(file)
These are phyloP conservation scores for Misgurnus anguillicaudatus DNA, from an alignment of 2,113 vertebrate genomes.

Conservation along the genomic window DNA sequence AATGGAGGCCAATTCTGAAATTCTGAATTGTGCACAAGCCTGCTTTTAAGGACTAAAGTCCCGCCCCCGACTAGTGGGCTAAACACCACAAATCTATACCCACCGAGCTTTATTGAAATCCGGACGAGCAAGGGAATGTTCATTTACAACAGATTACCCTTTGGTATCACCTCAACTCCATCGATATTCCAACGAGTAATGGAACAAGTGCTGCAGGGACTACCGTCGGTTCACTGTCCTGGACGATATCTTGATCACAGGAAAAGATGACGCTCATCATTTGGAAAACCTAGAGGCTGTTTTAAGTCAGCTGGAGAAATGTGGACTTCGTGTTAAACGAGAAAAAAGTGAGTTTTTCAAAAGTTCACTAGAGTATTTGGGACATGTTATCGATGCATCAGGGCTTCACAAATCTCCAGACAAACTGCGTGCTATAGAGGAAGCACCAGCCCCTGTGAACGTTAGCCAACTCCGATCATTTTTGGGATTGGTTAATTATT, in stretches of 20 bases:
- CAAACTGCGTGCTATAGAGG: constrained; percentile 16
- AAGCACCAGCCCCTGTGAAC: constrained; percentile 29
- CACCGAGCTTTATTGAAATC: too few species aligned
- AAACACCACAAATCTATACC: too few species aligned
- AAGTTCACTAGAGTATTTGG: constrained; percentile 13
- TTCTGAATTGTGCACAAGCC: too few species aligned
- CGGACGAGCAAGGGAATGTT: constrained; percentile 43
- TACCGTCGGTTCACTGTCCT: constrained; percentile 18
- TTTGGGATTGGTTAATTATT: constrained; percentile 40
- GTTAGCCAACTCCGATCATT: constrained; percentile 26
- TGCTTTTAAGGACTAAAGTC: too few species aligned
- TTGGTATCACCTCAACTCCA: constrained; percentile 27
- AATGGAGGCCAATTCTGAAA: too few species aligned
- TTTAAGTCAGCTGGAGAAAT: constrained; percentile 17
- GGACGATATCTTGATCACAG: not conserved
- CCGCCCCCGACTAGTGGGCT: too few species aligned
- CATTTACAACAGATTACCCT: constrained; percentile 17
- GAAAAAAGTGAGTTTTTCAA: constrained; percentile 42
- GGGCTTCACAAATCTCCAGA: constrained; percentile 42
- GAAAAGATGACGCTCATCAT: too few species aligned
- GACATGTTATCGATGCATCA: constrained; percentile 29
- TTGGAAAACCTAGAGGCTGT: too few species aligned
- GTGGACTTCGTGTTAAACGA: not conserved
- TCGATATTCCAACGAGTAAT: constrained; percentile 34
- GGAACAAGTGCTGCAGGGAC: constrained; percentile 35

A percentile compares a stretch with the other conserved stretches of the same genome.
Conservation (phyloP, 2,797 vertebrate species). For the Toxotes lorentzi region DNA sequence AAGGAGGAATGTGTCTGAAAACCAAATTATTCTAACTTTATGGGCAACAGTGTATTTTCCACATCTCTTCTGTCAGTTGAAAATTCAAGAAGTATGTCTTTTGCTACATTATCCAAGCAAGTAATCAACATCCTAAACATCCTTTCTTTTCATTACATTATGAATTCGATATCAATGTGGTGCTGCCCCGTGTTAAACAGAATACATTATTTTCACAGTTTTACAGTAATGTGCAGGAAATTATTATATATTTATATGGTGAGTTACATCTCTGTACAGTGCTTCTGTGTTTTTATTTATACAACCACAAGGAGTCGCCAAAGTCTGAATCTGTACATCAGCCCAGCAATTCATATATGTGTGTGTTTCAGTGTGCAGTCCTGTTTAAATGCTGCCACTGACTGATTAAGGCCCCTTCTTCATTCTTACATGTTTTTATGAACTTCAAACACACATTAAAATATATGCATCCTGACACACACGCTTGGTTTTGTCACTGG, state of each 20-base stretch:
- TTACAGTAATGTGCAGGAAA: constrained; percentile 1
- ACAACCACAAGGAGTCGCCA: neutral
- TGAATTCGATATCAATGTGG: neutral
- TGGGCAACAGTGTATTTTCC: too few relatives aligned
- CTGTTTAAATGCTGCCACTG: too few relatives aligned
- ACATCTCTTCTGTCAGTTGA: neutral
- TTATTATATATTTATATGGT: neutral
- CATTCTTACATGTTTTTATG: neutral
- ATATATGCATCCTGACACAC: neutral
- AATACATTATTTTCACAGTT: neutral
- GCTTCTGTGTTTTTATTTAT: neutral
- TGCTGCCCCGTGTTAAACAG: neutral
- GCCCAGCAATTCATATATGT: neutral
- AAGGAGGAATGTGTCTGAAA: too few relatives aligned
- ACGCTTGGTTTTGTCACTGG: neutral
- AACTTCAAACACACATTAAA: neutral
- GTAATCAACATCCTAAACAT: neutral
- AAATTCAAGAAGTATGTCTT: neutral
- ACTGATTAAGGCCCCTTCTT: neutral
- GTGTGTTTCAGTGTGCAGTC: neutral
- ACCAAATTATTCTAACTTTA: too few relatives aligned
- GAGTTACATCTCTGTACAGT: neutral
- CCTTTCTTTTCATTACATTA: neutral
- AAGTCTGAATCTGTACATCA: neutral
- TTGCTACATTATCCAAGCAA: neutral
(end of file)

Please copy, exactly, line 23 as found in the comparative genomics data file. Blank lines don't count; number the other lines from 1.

- GACATGTTATCGATGCATCA: constrained; percentile 29